Tending to inhabit deep offshore waters, Risso’s dolphins are the fifth largest member of the family Delphinidae and are sometimes called ‘grey dolphins’.  

As they prefer deep water, Risso’s dolphins are relatively understudied (there are several places around the world where they’re found near the coast which has enabled research carried out to date).

The cetacean is named after a French-Italian naturalist called Antoine Risso who first described the species to renowned naturalist George Curvier in 1812. 

Risso’s dolphins have a bulbous head, no discernible beak, elongated flippers and a tall curved dorsal fin.

Their colouration changes over their lifetime from dark grey to light grey or even white (check out this recent Newsweek article on a completely white Risso’s dolphin spotted off the Californian coast). As a Risso’s dolphin ages, it becomes paler.  

Due to their prominent dorsal fin, Risso’s dolphins sometimes get mistaken for orca or white sharks when they’re spotted mostly underwater. 

The species measures up to four metres in length and weighs in at up to 500 kilograms.  

One distinctive feature of the species is that they’ve much fewer teeth compared to other cetaceans – they have between two and seven pairs of teeth in their lower jaw and usually none in their upper jaw.  

Risso’s dolphins are noticeably scarred, either with scratches caused from teeth raking between dolphins or circular markings from prey such as squid, cookie-cutter sharks and lampreys.

The scarring contributes to the colour changes experienced over their lifetime.  

The species is very active on the ocean’s surface, often leaping out of the water, spy hopping and slapping the pectoral fins or fluke on the water’s surface. Risso’s dolphins typically avoid boats but have been observed bow riding on occasion.  

They also sometimes ‘porpoise’ which means moving in and out of the water in a series of fast leaps (most often when they’re being hunted by predators). They regularly dive down to around 300-500 metres and can hold their breath for up to 30 minutes.  

Risso’s dolphins are usually found in groups of between 10 and 30 animals though they can also be found individually or in pairs. There are documented superpods of Risso’s dolphins with hundreds of animals gathering together.  

With an estimated lifespan of at least 35 years, the Risso’s dolphin is listed as ‘Least Concern’ globally on the IUCN Red List of Threatened Species.  

Studies are currently being carried out into Risso’s dolphins off the Balearic Islands by the Alnitak Research Institute. In 2021, the species’ IUCN status in the region was changed from ‘Data Deficient’ to ‘Endangered’.  

You can read more about the research in this Discover Wildlife article from June 2023.  

Risso's dolphins

Where do Risso’s dolphins live? 

The species is found worldwide in temperate, subtropical and tropical waters, preferring offshore waters (especially near the continental shelf edge). The dolphins are usually found in habitats from latitudes 64° North to 46° South.  

In the Northern hemisphere, they’re found in regions including the Gulf of Alaska, Gulf of Mexico, Newfoundland, Norway, Japan, the Red Sea, Russia and the Azores.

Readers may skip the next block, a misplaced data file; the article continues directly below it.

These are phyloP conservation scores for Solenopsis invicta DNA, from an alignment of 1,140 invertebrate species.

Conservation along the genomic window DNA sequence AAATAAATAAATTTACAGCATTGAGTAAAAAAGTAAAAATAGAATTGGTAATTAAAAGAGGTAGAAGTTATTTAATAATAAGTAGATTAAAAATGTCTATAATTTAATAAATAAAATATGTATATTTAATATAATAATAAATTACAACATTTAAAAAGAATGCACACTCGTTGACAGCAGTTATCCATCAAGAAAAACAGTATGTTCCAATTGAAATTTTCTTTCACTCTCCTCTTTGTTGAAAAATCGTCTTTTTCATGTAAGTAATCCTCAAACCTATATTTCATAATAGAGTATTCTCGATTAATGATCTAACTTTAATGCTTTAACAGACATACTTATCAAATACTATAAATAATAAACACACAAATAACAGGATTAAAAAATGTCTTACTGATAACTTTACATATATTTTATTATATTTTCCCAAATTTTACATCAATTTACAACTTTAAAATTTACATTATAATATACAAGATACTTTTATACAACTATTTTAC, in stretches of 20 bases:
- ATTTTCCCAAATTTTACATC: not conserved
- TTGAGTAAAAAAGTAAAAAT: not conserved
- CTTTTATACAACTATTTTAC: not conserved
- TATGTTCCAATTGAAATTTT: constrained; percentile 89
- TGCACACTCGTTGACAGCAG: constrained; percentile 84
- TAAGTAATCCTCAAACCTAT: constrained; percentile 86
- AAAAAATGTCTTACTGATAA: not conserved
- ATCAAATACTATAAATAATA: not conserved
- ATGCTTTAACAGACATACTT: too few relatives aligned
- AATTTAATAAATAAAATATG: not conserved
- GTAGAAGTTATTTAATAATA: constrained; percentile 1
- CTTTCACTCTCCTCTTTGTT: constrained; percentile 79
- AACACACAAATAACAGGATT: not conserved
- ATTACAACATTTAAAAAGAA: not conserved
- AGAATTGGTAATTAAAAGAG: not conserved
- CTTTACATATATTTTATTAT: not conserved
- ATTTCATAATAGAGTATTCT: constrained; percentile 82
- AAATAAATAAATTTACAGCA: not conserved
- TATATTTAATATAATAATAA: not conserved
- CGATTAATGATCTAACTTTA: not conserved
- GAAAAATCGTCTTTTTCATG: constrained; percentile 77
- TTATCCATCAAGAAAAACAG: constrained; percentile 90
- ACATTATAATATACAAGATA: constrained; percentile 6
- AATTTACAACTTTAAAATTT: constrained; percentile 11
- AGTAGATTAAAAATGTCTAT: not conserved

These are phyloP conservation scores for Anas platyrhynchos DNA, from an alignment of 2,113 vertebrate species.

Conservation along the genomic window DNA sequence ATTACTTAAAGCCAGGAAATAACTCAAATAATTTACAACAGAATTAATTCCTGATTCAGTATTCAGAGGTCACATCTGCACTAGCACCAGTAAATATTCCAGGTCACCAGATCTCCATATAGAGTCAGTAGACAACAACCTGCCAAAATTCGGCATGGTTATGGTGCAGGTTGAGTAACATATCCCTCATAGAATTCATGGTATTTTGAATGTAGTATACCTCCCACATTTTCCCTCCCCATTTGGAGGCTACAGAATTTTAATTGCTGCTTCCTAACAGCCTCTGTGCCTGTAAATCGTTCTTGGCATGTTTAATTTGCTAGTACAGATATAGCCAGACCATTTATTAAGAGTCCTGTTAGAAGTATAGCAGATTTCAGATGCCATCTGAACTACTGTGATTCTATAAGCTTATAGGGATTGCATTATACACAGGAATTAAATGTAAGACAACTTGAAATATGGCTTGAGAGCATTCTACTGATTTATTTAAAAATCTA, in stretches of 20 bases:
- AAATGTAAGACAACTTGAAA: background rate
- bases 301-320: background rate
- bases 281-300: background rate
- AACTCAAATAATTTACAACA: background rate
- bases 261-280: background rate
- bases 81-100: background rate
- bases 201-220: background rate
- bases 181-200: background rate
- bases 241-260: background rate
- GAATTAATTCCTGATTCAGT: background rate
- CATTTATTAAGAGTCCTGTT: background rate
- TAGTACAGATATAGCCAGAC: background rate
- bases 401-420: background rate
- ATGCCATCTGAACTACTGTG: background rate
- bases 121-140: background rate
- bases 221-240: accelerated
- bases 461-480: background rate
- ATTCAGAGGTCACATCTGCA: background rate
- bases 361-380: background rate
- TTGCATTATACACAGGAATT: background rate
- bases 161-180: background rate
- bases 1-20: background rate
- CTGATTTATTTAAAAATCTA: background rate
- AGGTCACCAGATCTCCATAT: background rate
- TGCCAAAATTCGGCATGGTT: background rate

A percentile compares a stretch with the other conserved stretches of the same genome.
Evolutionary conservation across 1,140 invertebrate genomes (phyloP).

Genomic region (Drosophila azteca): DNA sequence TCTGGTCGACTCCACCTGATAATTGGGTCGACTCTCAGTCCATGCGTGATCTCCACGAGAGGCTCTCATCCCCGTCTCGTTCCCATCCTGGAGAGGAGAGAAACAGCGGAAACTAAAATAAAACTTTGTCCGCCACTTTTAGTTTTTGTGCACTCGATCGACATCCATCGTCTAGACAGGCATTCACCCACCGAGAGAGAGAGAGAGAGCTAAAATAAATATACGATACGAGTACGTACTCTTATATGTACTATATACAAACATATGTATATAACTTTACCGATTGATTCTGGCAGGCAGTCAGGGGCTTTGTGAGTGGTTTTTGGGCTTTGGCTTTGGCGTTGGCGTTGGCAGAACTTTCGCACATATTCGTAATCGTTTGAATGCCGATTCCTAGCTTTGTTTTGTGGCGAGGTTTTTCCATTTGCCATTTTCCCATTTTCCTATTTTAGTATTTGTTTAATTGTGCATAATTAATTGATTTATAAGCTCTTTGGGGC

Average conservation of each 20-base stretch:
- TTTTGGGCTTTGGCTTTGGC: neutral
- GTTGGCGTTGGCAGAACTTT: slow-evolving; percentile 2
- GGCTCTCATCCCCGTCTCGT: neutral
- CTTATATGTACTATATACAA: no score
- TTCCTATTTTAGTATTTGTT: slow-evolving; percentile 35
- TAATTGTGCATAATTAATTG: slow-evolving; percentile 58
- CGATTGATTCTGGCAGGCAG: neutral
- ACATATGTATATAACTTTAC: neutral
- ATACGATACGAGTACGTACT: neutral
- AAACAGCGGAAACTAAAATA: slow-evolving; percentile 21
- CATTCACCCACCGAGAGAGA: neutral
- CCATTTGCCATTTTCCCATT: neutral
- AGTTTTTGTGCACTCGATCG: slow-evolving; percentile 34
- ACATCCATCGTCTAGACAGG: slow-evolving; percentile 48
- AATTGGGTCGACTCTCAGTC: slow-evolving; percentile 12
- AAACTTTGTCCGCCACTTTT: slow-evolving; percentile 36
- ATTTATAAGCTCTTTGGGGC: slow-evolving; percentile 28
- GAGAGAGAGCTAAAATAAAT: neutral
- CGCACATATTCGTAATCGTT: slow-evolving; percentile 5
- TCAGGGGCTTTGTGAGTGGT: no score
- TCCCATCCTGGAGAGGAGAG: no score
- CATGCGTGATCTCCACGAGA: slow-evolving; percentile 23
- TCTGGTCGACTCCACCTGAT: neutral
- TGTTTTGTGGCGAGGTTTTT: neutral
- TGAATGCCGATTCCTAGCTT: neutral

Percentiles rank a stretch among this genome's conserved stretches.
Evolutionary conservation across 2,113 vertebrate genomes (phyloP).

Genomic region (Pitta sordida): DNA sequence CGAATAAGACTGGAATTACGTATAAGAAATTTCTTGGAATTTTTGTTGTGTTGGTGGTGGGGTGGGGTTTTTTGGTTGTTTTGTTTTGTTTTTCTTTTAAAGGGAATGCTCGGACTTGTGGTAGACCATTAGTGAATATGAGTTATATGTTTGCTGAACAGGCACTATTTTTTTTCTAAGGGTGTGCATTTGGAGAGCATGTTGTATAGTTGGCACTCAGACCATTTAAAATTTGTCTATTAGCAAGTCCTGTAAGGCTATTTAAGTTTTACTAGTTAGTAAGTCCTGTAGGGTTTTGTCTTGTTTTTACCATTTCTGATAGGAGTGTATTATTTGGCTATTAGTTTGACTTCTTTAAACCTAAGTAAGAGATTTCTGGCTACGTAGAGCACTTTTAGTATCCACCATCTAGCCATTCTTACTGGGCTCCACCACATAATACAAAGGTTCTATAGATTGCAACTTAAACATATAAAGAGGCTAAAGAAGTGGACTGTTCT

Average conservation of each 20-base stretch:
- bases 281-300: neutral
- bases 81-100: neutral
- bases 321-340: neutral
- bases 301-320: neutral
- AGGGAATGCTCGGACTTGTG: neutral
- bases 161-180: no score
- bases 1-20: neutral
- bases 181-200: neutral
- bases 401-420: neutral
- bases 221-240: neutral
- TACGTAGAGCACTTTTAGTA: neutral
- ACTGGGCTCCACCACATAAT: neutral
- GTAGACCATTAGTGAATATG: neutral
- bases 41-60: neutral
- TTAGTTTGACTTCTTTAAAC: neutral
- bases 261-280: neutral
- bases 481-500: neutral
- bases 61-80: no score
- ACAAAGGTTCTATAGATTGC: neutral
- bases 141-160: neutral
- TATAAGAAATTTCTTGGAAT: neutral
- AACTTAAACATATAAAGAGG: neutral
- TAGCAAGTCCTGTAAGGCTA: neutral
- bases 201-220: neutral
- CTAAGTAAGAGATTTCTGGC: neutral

They’re also found in the Mediterranean Sea, off the Canaries and are occasionally spotted off the UK and Irish coasts. In the Southern hemisphere, Risso’s dolphins are found in locations including Argentina, Chile, South Africa, New Zealand and Australia.  

A Risso’s dolphin called Pelorus Jack became famous in New Zealand in the late 19th century. He was first noticed in 1888 awaiting boats near the entrance to Pelorus Sound, in the Marlborough Sounds, and he’d escort the ships travelling between Wellington and Nelson.

He often swam up against the boats and rode their bow waves.  

Pelorus Jack did this for a long time – 24 years – and his fame grew with lots of people coming to see him. Read more about him in this Dolphin Project article 

What do they eat? 

Risso’s dolphins love to eat squid but they’re also known to eat prawns, shrimp, cuttlefish, octopus and krill.

They mostly feed at night and usually suck in their food rather than biting it, which explains why they have relatively few teeth compared to other cetaceans. 

Threats to Risso’s dolphins 

Entanglement in fishing gear

Like other cetaceans, Risso’s dolphins can become entangled in fishing gear which goes on to cause injury, fatigue, comprised feeding and sometimes even death. Historically, Risso’s dolphins died in large numbers when they got caught up in purse seine nets along with tuna. Dolphin-safe tuna fishing practices have been implemented over the past few decades, helping to significantly reduce this impact. 


Risso’s dolphins are hunted for meat and oil off the coast of Japan (including the cove at Taiji) and several other countries around the world (Indonesia, the Lesser Antilles in the Caribbean, Sri Lanka and the Solomon Islands).  

Environmental change and pollution

Climate change and pollution are a threat to all whales and dolphins because of the loss of habitat as waters become warmer.  
Plastics and micro plastics, along with chemical pollutants, entering into the water system are a serious threat to all creatures in our ocean.
Risso’s dolphins, like other cetaceans, use noise to communicate and to locate prey. Increased noise pollution from vessels and other human activity interferes with this ability.

Natural predators 

Orca have been observed preying on Risso’s dolphins and sharks are also predators of the species.